all American vessels they could fall in with ; there-
fore, to prevent in future such vexatious proceedings,
I threw all her armament into the sea, liberated the
Ameiicans, and dismissed the Nereyda.

I then proceeded with all possible dispatch for Li-
ma, to intercept one of the detained vessels, which had
parted with the Nereyda only three days before, and
I was so fortunate as to arrive there and recapture her
on the 5th April, at the moment she was entering the
port. This vessel (the ship Barclay, Capt, Gideon


Randall, of New Bedford,) I look undenny protection*
and liave had her with me ever since.

From Lima, J proceeded for the Gahipagos
Island where I captured the f'ollowin«r British Letters ot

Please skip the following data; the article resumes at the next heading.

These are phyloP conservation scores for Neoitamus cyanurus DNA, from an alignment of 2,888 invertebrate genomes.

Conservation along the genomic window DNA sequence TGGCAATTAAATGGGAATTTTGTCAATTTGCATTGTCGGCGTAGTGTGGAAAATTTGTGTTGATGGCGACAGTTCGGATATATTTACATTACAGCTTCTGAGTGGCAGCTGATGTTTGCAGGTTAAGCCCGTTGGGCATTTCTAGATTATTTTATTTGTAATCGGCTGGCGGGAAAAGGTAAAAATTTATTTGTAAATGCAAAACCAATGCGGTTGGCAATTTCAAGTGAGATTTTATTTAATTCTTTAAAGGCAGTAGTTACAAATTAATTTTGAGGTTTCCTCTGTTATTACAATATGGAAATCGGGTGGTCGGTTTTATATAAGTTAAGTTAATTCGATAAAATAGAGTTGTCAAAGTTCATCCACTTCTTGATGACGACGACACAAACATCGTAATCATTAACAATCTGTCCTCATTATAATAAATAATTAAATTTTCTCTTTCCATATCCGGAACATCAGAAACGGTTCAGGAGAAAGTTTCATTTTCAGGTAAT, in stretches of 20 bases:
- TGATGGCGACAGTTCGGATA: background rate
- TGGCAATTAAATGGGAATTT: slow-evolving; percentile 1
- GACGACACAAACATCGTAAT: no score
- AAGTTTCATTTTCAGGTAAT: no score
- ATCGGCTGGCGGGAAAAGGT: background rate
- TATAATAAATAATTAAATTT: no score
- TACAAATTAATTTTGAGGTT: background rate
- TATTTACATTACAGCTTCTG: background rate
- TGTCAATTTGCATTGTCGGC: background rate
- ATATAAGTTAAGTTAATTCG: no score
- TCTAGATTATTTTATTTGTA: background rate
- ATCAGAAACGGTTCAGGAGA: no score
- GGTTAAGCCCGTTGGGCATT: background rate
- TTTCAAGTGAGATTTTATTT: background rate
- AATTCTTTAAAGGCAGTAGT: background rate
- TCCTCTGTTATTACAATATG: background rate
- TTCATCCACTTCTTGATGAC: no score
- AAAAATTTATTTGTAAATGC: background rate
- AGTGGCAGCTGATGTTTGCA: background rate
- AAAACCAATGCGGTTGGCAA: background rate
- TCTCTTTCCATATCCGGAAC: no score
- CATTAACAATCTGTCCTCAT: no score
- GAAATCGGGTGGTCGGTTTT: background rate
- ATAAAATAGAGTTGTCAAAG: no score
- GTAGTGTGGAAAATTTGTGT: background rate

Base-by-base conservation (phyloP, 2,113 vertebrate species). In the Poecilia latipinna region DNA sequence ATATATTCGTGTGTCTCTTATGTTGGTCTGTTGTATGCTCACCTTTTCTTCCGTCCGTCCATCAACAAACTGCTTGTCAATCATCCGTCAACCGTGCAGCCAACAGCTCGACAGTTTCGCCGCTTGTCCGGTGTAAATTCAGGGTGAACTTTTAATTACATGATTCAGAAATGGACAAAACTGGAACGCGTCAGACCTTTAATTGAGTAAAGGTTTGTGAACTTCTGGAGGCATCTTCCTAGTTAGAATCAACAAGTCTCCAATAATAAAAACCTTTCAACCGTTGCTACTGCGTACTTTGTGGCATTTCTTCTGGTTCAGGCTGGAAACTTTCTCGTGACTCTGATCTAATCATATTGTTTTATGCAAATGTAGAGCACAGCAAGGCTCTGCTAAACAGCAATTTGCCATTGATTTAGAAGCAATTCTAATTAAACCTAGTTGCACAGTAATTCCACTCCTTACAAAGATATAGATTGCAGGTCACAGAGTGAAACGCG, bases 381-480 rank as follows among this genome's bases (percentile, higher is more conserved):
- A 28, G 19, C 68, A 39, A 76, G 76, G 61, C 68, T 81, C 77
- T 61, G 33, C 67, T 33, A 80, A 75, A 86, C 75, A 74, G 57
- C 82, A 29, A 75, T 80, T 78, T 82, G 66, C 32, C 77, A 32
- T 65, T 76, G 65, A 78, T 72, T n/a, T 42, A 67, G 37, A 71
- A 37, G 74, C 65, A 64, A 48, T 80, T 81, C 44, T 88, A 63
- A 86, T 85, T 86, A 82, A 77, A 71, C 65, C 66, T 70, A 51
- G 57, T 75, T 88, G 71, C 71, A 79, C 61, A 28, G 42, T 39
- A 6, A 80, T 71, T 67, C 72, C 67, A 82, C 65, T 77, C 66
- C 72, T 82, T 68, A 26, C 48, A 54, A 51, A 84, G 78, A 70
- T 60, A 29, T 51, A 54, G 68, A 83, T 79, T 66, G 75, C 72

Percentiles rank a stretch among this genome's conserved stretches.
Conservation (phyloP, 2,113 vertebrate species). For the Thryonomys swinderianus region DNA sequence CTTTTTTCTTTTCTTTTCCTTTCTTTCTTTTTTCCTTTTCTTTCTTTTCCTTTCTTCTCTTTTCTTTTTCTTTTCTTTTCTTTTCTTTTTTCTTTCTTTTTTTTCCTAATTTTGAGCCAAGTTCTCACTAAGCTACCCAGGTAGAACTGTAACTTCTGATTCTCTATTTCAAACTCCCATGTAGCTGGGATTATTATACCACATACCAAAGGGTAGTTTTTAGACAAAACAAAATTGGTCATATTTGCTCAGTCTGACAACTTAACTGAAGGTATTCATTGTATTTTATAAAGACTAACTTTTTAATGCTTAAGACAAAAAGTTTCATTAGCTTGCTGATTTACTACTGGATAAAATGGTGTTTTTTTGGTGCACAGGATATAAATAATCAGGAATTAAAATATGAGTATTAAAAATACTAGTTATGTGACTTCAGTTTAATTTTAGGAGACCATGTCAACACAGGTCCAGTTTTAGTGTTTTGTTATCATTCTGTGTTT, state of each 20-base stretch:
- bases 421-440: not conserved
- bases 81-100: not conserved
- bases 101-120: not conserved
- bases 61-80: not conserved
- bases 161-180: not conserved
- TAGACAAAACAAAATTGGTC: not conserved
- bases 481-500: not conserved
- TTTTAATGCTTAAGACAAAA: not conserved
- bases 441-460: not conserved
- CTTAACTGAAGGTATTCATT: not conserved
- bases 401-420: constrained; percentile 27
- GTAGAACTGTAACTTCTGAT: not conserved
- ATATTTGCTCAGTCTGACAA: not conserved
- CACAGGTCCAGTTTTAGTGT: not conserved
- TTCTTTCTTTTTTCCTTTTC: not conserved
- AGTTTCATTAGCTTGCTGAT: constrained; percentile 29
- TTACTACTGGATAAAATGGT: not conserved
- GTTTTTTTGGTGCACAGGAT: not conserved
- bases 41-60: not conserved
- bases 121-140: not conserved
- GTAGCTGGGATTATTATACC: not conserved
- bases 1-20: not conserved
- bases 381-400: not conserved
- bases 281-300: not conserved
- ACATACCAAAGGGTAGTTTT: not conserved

marque ships.

Montezuma, — 2 guns, 21 men — Policy, 10 guns,
26 men — Georgiana, guns, 25 men — Atlantic, 8
guns, 24 men — Greenwich, 10 guns, 2omen.

The Georgiana i)enig reputed a very fast sailer, and
apparently well calculated for a cruiser, 1 mounted
16 guns on her and gave the command of her to that
excellent officer, Lieut. John Downes, with a com-
plement of 42 men.

Lieut. Downes joined me at Tumbez, near Guiaquil,
on the coast of Peru, on the 24th June, after captur-
ing three Letter of INIarque ships.

Hector, 11 guns 2.> men — Catharine, 8 gims, 29
men — Rose, 8 gun, ^1 men.

The first had two men killed and six badly wound-
ed in her rencontre with the Georgiana — and I have
found by experience that the Georgiana did not de-
serve the character jjiven of her for sailinuf. I there-
fore shipped her officers and crew to the Atlantic,
and mounted on her 20 guns, with a complement of